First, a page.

By Erika Z. Byrd
Since receiving Advanced Primary Stroke Center certification from the Joint Commission, Desert Regional Medical Center has continued to expand its stroke-related services, including the addition of four physicians specializing in neurology and neuro-critical care, the establishment of an Interventional Neurology Fellowship, and the installation of new technology.
This past April, Desert Regional Medical Center began receiving patients from a larger region of Southern California after being designated as a Stroke Receiving Center by the Inland Counties Emergency Medical Agency (ICEMA). Desert Regional will become part of the agency’s newly formed stroke network, which empowers emergency responders to bring stroke patients from the High Desert area directly to the hospital for care.
When a person exhibits symptoms of a stroke, timely care is critical. Equally important is receiving appropriate care by professionals who are specialty trained to manage stroke and acute neurological conditions.
As a designated stroke center, Desert Regional Medical Center’s advanced stroke services include delivery of IV medication, as well as interventional neurological procedures to remove clots or treat bleeding. The hospital also has a seven-bed neurological intensive care unit dedicated to stroke and acute neurological patients.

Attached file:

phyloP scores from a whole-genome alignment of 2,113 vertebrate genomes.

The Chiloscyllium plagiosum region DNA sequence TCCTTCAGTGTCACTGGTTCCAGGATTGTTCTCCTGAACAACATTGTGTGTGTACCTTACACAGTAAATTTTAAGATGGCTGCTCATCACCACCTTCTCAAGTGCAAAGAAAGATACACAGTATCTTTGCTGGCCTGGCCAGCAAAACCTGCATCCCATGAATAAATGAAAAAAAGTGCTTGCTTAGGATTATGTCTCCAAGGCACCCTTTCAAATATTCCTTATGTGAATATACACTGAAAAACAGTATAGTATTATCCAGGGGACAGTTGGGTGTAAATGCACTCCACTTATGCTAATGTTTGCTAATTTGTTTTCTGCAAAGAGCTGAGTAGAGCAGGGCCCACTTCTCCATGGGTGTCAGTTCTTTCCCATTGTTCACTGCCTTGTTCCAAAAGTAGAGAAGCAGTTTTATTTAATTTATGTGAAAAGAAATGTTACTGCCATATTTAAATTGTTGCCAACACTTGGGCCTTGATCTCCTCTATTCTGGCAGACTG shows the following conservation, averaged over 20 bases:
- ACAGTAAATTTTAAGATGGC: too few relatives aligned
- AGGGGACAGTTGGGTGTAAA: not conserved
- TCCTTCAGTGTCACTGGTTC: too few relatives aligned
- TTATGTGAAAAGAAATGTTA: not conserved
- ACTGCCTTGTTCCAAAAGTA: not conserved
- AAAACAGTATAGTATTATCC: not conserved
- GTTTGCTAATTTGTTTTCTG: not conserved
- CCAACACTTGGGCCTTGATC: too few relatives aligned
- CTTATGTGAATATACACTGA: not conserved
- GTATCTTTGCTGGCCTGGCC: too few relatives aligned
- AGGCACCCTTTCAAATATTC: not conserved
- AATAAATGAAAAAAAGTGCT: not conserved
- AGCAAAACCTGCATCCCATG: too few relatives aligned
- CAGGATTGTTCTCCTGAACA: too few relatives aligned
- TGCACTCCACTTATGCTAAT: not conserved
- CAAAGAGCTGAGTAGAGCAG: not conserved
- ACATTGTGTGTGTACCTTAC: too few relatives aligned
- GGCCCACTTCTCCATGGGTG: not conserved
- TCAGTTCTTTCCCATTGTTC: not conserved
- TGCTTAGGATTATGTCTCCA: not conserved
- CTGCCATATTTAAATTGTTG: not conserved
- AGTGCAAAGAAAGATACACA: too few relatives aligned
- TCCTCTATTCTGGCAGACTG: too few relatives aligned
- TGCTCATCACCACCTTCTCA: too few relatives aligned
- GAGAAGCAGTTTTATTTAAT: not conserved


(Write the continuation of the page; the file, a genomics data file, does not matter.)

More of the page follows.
The standard care for stroke patients is IV-tPA — a medication that dissolves a stroke-causing blood clot — if a patient arrives within a three-hour window. Endovascular surgery takes that one step further, using instruments within a tiny catheter to either remove the clot, deliver the tPA medication intra-arterially, perform cerebral or carotid artery angioplasty, carotid artery or intracranial stenting or aneurysm coiling, among other procedures.
Under the direction of Javed Siddiqi, MD, neurosurgeon and medical director of the Institute of Clinical Orthopedics and Neurosciences, the stroke and neurological team includes Thomas J. Wolfe, MD, an interventional neurologist and neuro intensivist who serves as director of stroke services; Muhammad Asif Taqi, MD, an interventional neurologist and neuro intensivist, who joined this past March as director of neuro-critical Care; Patricia Ryan, RN, MSN, ANP-BC who serves as neuro program coordinator, two hospitalist neurologists, emergency room physicians; and a host of support personnel.
“Our network is growing, and we are able to provide 21st century stroke care to patients here in the Valley,” Dr. Wolfe said. “What we are trying to accomplish here is to set the standard of care for the entire region.”
Besides having a highly trained team standing by, hospital personnel frequently give community education lectures to raise awareness of stroke symptoms. “What I found in reviewing emergency room charts is that stroke patients were coming to the hospital later, thinking their symptoms would resolve,” Ryan said. “It’s important to act fast and get prompt medical attention.
Desert Regional Medical Center
Founded in 1948, Desert Regional Medical Center is a 387-bed tertiary acute-care hospital in Palm Springs. The emergency department is the Coachella Valley’s only designated trauma center, receiving patients from the San Jacinto Mountains to the Arizona border. Our hospital also is home to a specialized neurointensive care unit to treat patients who suffer stoke and head trauma. The Women & Infants Center is home to the California desert’s only neonatal intensive care unit.
We work each day to fulfill our mission, to be the hospital you trust to care for those you love.
Advanced Primary Stroke Center at Desert Regional Medical Center
1180 North Indian Canyon Drive, Palm Springs, CA 92262